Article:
Jindal Rebels Against His Book Learnin’

It’s been a long way down for the pol who made a big splash shortly after the 2012 elections by suggesting the GOP was in danger of becoming “the stupid party.” Now, per an interview he granted to Politico‘s James Hohmann, Bobby Jindal is courting a very different image, and he’s probably happy that the word “anti-intellectual” is clinging to him, from sources as diverse as The Weekly Standard and his home-town newspaper in Baton Rouge.

In what may have been a shot at fellow Indian-American conservative Ramesh Ponnuru, who dared to disagree with Jindal on health care policy, the Louisiana governor made it clear to Hohmann that he didn’t want to be lumped in with the GOP’s “smart guys:”

“Too many conservatives come to this town, and they want to be liked by The New York Times. It’s pretty easy to be a ‘smart’ conservative…All you have to do is criticize your own party… All of a sudden you’re a genius. They say, ‘He must be a really smart guy. We need to book him on our shows. We need to write good editorials about him.’ It’s not hard to do that.”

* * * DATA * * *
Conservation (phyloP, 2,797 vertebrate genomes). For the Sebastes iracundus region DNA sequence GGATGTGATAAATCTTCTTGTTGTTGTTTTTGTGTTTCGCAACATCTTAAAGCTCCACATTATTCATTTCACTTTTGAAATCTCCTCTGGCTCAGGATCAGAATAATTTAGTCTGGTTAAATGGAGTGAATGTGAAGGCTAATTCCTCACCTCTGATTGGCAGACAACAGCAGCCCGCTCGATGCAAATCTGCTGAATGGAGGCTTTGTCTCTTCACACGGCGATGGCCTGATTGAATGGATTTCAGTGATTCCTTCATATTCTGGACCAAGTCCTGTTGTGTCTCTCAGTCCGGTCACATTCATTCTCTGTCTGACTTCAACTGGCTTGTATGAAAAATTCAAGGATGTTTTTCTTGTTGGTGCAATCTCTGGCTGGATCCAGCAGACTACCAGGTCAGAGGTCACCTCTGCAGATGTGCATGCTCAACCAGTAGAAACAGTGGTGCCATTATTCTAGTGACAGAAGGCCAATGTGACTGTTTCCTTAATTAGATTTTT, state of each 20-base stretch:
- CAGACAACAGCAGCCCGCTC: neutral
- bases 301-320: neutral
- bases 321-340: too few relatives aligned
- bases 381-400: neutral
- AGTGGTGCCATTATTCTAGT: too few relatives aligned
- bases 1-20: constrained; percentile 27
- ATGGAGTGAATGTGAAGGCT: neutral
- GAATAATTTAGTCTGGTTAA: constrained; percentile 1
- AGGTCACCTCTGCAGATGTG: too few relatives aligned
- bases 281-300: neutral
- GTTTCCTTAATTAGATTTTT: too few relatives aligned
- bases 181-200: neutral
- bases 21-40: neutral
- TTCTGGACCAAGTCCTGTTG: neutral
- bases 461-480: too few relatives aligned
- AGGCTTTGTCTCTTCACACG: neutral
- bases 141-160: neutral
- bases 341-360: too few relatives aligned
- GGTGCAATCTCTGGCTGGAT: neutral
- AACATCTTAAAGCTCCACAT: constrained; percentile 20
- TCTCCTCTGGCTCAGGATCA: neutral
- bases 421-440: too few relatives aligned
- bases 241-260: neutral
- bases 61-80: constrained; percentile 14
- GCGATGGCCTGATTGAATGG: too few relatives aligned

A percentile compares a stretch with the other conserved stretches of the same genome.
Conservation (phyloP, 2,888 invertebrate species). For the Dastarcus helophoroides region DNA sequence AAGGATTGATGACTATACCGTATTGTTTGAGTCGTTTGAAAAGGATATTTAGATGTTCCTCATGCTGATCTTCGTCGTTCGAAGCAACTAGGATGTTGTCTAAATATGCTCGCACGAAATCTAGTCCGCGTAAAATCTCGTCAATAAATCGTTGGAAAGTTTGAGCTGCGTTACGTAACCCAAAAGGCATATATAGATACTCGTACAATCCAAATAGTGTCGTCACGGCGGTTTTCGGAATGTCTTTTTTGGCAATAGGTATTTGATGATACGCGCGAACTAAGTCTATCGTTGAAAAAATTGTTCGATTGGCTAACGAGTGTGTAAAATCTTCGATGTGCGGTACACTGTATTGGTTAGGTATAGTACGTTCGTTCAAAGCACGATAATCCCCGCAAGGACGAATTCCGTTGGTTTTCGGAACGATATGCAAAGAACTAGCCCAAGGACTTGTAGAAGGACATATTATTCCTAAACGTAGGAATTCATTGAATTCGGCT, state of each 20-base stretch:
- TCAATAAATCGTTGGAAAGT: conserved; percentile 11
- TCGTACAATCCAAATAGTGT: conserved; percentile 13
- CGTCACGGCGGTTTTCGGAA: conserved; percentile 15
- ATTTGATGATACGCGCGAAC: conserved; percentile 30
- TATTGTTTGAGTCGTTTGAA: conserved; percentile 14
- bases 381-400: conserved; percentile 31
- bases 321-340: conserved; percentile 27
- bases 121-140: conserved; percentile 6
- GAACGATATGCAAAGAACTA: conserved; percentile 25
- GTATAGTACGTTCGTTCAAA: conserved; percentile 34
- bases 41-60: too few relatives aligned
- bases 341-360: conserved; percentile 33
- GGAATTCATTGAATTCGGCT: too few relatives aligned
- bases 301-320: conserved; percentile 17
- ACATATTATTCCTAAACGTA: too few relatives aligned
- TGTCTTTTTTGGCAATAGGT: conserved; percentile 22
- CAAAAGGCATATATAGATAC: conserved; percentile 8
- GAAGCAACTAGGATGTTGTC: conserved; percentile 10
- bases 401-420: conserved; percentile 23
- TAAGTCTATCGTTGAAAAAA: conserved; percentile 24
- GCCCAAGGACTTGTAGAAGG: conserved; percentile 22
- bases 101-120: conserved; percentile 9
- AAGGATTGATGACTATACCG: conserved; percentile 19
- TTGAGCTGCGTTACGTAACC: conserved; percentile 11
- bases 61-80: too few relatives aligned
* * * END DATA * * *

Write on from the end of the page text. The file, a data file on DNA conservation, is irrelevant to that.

So to make sure nobody confuses him with one a them “smart conservatives,” Bobby’s been going out of his way to identify himself with Islamophobes, homophobes and science deniers, and setting himself up to act as an ideological commissar (forgive the use of the big words!) protecting the “base” from what George Wallace used to call the “pseudo-intellectuals” eager to betray them into the hands of The Enemy. I mean, really, think about Jindal’s resume and then read this:

“There’s a big movement within our party … that they think that we’re the great unwashed,” he added. “They want to clean us up and put us in a box and try to get us to stop being so rude and outspoken and harsh. And they say, ‘Look, why can’t we just all come together and compromise?”

Bobby’s not going to be constrained by his unpopularity in Louisiana, or the once mild, now annoyed criticism of other Republicans, or indeed, his own book learnin’, from positioning himself where he’d decided he needs to be in 2016. The ranks of those who will enjoy his very likely demise as a candidate are growing every day.

I know I’ve posted this Weird Al video before, but it really bids fair to become Bobby Jindal’s campaign theme song:

Ed Kilgore

Ed Kilgore, a Monthly contributing editor, is a columnist for the Daily Intelligencer, New York magazine’s politics blog, and the managing editor for the Democratic Strategist.